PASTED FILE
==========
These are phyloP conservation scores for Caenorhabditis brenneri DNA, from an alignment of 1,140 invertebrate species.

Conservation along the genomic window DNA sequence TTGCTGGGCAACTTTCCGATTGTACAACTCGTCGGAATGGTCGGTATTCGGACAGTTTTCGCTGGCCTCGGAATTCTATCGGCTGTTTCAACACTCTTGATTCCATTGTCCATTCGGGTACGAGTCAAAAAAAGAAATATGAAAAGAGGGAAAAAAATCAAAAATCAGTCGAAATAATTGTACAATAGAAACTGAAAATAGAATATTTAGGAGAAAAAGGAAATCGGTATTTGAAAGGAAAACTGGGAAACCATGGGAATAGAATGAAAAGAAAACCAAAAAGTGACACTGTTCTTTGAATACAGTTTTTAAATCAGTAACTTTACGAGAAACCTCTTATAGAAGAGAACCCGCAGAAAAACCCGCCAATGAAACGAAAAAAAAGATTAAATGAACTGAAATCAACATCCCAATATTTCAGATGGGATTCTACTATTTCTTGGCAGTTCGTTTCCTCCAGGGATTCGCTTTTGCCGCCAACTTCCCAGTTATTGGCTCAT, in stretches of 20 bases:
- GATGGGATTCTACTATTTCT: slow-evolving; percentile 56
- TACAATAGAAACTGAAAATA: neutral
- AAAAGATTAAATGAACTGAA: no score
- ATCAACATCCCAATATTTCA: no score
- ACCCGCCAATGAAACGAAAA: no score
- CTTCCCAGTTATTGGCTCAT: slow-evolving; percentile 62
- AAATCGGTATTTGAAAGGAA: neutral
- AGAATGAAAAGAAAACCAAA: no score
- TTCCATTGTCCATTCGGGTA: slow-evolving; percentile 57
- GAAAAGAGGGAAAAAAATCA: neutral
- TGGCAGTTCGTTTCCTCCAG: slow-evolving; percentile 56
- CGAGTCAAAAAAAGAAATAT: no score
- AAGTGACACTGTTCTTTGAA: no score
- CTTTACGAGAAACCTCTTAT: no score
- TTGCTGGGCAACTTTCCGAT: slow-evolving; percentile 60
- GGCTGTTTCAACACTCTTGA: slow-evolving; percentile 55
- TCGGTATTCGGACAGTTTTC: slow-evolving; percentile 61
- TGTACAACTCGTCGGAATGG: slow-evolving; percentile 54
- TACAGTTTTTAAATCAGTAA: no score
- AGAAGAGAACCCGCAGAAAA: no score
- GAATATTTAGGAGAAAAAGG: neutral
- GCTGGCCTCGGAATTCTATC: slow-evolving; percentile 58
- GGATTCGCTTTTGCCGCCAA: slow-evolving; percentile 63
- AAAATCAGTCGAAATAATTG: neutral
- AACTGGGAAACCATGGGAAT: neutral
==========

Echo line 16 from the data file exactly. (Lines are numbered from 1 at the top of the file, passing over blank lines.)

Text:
- CTTTACGAGAAACCTCTTAT: no score